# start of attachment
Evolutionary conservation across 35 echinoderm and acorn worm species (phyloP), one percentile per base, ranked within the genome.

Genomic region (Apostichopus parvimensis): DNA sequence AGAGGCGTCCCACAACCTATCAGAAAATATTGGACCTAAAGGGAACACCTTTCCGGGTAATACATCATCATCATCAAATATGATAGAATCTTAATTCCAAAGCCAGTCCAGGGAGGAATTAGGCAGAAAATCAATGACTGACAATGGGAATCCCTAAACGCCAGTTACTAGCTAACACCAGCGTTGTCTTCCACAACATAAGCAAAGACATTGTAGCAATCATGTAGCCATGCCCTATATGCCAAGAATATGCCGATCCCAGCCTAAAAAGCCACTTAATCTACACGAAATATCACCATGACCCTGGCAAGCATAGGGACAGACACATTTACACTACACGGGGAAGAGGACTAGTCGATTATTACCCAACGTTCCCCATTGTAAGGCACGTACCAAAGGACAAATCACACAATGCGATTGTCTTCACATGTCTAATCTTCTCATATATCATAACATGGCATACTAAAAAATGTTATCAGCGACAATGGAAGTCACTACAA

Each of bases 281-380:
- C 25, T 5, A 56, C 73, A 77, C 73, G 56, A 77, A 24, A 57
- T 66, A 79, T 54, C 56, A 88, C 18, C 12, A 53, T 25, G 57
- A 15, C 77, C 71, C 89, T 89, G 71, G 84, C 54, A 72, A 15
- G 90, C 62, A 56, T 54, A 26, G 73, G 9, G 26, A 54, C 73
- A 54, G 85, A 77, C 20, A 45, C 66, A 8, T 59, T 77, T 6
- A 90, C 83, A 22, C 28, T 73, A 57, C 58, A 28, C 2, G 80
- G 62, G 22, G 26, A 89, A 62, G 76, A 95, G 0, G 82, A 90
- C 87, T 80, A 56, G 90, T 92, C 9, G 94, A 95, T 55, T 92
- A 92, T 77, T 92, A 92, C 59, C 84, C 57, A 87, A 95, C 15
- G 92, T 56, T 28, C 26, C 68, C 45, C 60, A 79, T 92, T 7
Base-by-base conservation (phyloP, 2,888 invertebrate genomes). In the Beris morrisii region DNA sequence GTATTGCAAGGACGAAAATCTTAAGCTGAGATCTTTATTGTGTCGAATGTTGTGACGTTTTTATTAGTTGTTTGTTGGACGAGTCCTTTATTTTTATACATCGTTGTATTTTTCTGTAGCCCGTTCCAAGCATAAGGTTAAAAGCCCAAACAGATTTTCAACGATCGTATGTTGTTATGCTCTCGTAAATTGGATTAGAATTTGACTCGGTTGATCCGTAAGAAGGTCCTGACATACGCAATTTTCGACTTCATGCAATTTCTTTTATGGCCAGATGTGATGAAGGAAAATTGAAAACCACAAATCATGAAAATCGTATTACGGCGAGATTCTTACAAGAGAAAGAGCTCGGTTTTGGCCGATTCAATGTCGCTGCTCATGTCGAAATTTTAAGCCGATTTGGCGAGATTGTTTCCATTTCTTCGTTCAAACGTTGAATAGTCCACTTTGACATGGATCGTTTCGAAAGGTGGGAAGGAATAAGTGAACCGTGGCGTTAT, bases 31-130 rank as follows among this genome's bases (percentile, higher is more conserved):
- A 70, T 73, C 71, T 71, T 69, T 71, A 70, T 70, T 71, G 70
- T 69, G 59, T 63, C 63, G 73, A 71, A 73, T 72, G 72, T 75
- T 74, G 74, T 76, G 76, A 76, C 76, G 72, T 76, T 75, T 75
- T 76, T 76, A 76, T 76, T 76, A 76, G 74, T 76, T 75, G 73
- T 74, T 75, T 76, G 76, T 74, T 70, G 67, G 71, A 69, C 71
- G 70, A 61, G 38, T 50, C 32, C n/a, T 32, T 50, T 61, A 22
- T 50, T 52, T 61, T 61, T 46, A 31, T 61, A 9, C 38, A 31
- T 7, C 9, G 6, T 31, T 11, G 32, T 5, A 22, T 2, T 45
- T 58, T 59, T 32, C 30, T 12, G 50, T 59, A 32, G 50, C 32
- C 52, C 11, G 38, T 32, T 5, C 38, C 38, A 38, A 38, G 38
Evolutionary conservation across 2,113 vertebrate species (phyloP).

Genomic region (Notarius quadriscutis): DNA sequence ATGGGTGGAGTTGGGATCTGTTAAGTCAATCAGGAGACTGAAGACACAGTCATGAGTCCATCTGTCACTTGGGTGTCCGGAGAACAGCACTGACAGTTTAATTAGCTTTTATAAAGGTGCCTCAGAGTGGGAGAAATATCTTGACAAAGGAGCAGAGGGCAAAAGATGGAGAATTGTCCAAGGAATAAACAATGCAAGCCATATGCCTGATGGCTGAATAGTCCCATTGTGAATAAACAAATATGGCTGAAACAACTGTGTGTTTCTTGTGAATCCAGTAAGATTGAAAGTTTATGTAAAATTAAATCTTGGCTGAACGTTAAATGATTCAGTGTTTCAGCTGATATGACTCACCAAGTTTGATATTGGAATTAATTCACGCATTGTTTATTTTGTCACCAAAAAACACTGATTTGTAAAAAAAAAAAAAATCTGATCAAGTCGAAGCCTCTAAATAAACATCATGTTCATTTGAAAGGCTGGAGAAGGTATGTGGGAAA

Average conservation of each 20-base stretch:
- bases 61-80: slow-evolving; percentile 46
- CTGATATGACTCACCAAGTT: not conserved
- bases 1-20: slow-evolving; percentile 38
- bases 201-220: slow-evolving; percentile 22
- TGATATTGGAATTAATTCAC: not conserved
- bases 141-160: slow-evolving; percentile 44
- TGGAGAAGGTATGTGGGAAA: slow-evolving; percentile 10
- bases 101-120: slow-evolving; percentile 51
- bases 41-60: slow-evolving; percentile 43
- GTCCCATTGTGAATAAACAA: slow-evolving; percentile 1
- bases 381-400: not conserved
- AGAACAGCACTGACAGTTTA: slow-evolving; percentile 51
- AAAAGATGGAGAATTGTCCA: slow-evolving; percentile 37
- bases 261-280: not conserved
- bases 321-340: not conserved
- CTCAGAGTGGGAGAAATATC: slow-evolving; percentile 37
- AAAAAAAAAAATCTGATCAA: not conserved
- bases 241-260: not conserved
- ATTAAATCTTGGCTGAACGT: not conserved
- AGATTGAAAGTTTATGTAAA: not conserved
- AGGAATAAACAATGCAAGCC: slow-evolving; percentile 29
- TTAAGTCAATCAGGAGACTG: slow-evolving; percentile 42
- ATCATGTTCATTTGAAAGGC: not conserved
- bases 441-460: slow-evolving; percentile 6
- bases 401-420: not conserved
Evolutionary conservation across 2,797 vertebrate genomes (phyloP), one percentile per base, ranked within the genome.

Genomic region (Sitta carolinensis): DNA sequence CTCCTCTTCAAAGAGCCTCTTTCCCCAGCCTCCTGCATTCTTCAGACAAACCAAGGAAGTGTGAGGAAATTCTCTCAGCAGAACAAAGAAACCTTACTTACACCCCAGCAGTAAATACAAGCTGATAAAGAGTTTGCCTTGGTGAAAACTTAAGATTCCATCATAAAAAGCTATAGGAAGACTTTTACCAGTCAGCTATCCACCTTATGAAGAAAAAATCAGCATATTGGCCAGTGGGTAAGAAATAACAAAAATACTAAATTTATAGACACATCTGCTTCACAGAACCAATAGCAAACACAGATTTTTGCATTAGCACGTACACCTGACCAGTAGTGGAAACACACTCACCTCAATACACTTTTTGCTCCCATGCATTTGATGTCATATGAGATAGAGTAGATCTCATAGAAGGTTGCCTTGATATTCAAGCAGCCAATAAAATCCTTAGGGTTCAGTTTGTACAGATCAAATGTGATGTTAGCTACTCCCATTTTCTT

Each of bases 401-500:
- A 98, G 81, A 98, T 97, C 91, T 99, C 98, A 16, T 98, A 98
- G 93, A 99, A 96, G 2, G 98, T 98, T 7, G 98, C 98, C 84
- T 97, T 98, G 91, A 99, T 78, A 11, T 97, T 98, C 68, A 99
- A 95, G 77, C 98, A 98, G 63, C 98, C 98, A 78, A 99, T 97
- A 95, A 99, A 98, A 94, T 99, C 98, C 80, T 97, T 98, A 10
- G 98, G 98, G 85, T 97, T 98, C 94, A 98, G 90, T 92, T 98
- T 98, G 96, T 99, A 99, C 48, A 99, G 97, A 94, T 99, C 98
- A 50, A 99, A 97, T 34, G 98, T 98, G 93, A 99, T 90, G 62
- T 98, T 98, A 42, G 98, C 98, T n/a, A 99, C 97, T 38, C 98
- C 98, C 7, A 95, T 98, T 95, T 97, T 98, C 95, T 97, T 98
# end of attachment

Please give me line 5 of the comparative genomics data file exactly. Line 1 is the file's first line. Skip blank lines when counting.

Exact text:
- T 66, A 79, T 54, C 56, A 88, C 18, C 12, A 53, T 25, G 57